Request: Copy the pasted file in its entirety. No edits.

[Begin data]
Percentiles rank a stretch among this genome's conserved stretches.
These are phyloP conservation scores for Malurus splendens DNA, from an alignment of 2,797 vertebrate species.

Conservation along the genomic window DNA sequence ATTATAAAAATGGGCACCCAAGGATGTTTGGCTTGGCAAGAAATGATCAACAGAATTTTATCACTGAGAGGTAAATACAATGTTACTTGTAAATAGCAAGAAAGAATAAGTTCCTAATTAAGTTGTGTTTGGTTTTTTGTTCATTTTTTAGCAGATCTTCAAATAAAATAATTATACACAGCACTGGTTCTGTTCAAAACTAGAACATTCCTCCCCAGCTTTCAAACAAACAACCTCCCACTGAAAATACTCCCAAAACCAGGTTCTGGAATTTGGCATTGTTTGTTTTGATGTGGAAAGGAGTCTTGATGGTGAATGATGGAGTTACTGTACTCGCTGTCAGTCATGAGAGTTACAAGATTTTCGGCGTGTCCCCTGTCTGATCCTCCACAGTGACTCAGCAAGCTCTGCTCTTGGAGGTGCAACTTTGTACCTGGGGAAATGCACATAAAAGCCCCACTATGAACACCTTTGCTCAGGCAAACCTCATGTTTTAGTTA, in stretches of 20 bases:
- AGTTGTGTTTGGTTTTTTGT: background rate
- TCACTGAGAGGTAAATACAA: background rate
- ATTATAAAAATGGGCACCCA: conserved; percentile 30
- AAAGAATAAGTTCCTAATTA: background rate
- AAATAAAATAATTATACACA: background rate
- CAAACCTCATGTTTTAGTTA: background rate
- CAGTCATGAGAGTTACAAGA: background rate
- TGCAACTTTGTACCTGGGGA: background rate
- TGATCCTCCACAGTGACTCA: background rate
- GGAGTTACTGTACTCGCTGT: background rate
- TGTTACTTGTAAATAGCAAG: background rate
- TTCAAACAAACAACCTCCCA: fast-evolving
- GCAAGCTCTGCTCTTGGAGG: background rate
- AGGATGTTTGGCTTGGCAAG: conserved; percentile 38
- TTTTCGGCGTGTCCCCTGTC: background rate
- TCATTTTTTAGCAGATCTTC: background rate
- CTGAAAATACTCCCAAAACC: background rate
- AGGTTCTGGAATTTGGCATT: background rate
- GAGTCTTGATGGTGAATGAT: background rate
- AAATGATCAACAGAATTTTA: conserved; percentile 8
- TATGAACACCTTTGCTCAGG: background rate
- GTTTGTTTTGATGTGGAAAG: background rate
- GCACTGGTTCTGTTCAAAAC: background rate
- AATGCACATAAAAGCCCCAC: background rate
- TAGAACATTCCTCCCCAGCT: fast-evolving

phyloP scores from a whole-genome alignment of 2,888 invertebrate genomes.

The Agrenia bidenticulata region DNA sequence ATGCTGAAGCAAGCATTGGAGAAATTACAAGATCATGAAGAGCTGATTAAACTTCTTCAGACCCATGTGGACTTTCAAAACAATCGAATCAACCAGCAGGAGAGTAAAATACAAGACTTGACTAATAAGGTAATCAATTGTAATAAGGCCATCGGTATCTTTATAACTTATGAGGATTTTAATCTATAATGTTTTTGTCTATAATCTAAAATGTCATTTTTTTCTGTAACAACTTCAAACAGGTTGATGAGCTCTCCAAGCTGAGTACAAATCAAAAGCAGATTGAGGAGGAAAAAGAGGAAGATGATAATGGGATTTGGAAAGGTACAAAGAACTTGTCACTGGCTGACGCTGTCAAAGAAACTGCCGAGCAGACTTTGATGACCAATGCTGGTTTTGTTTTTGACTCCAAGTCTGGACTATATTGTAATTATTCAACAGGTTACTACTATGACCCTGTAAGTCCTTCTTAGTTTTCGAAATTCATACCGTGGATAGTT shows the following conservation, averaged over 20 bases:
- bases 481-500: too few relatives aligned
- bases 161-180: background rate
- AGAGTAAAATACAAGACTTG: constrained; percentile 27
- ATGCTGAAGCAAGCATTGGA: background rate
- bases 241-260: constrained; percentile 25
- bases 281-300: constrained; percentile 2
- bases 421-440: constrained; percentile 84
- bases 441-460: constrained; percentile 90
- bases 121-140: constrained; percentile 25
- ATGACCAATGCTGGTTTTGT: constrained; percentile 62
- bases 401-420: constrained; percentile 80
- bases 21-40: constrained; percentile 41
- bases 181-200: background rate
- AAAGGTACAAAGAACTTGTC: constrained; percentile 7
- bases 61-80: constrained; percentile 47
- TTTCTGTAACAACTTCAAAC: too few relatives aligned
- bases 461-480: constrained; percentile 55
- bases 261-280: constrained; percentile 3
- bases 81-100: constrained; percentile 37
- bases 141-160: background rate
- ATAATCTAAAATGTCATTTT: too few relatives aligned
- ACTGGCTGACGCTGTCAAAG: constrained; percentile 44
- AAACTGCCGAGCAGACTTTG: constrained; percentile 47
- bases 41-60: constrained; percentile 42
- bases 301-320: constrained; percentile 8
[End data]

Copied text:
Percentiles rank a stretch among this genome's conserved stretches.
These are phyloP conservation scores for Malurus splendens DNA, from an alignment of 2,797 vertebrate species.

Conservation along the genomic window DNA sequence ATTATAAAAATGGGCACCCAAGGATGTTTGGCTTGGCAAGAAATGATCAACAGAATTTTATCACTGAGAGGTAAATACAATGTTACTTGTAAATAGCAAGAAAGAATAAGTTCCTAATTAAGTTGTGTTTGGTTTTTTGTTCATTTTTTAGCAGATCTTCAAATAAAATAATTATACACAGCACTGGTTCTGTTCAAAACTAGAACATTCCTCCCCAGCTTTCAAACAAACAACCTCCCACTGAAAATACTCCCAAAACCAGGTTCTGGAATTTGGCATTGTTTGTTTTGATGTGGAAAGGAGTCTTGATGGTGAATGATGGAGTTACTGTACTCGCTGTCAGTCATGAGAGTTACAAGATTTTCGGCGTGTCCCCTGTCTGATCCTCCACAGTGACTCAGCAAGCTCTGCTCTTGGAGGTGCAACTTTGTACCTGGGGAAATGCACATAAAAGCCCCACTATGAACACCTTTGCTCAGGCAAACCTCATGTTTTAGTTA, in stretches of 20 bases:
- AGTTGTGTTTGGTTTTTTGT: background rate
- TCACTGAGAGGTAAATACAA: background rate
- ATTATAAAAATGGGCACCCA: conserved; percentile 30
- AAAGAATAAGTTCCTAATTA: background rate
- AAATAAAATAATTATACACA: background rate
- CAAACCTCATGTTTTAGTTA: background rate
- CAGTCATGAGAGTTACAAGA: background rate
- TGCAACTTTGTACCTGGGGA: background rate
- TGATCCTCCACAGTGACTCA: background rate
- GGAGTTACTGTACTCGCTGT: background rate
- TGTTACTTGTAAATAGCAAG: background rate
- TTCAAACAAACAACCTCCCA: fast-evolving
- GCAAGCTCTGCTCTTGGAGG: background rate
- AGGATGTTTGGCTTGGCAAG: conserved; percentile 38
- TTTTCGGCGTGTCCCCTGTC: background rate
- TCATTTTTTAGCAGATCTTC: background rate
- CTGAAAATACTCCCAAAACC: background rate
- AGGTTCTGGAATTTGGCATT: background rate
- GAGTCTTGATGGTGAATGAT: background rate
- AAATGATCAACAGAATTTTA: conserved; percentile 8
- TATGAACACCTTTGCTCAGG: background rate
- GTTTGTTTTGATGTGGAAAG: background rate
- GCACTGGTTCTGTTCAAAAC: background rate
- AATGCACATAAAAGCCCCAC: background rate
- TAGAACATTCCTCCCCAGCT: fast-evolving

phyloP scores from a whole-genome alignment of 2,888 invertebrate genomes.

The Agrenia bidenticulata region DNA sequence ATGCTGAAGCAAGCATTGGAGAAATTACAAGATCATGAAGAGCTGATTAAACTTCTTCAGACCCATGTGGACTTTCAAAACAATCGAATCAACCAGCAGGAGAGTAAAATACAAGACTTGACTAATAAGGTAATCAATTGTAATAAGGCCATCGGTATCTTTATAACTTATGAGGATTTTAATCTATAATGTTTTTGTCTATAATCTAAAATGTCATTTTTTTCTGTAACAACTTCAAACAGGTTGATGAGCTCTCCAAGCTGAGTACAAATCAAAAGCAGATTGAGGAGGAAAAAGAGGAAGATGATAATGGGATTTGGAAAGGTACAAAGAACTTGTCACTGGCTGACGCTGTCAAAGAAACTGCCGAGCAGACTTTGATGACCAATGCTGGTTTTGTTTTTGACTCCAAGTCTGGACTATATTGTAATTATTCAACAGGTTACTACTATGACCCTGTAAGTCCTTCTTAGTTTTCGAAATTCATACCGTGGATAGTT shows the following conservation, averaged over 20 bases:
- bases 481-500: too few relatives aligned
- bases 161-180: background rate
- AGAGTAAAATACAAGACTTG: constrained; percentile 27
- ATGCTGAAGCAAGCATTGGA: background rate
- bases 241-260: constrained; percentile 25
- bases 281-300: constrained; percentile 2
- bases 421-440: constrained; percentile 84
- bases 441-460: constrained; percentile 90
- bases 121-140: constrained; percentile 25
- ATGACCAATGCTGGTTTTGT: constrained; percentile 62
- bases 401-420: constrained; percentile 80
- bases 21-40: constrained; percentile 41
- bases 181-200: background rate
- AAAGGTACAAAGAACTTGTC: constrained; percentile 7
- bases 61-80: constrained; percentile 47
- TTTCTGTAACAACTTCAAAC: too few relatives aligned
- bases 461-480: constrained; percentile 55
- bases 261-280: constrained; percentile 3
- bases 81-100: constrained; percentile 37
- bases 141-160: background rate
- ATAATCTAAAATGTCATTTT: too few relatives aligned
- ACTGGCTGACGCTGTCAAAG: constrained; percentile 44
- AAACTGCCGAGCAGACTTTG: constrained; percentile 47
- bases 41-60: constrained; percentile 42
- bases 301-320: constrained; percentile 8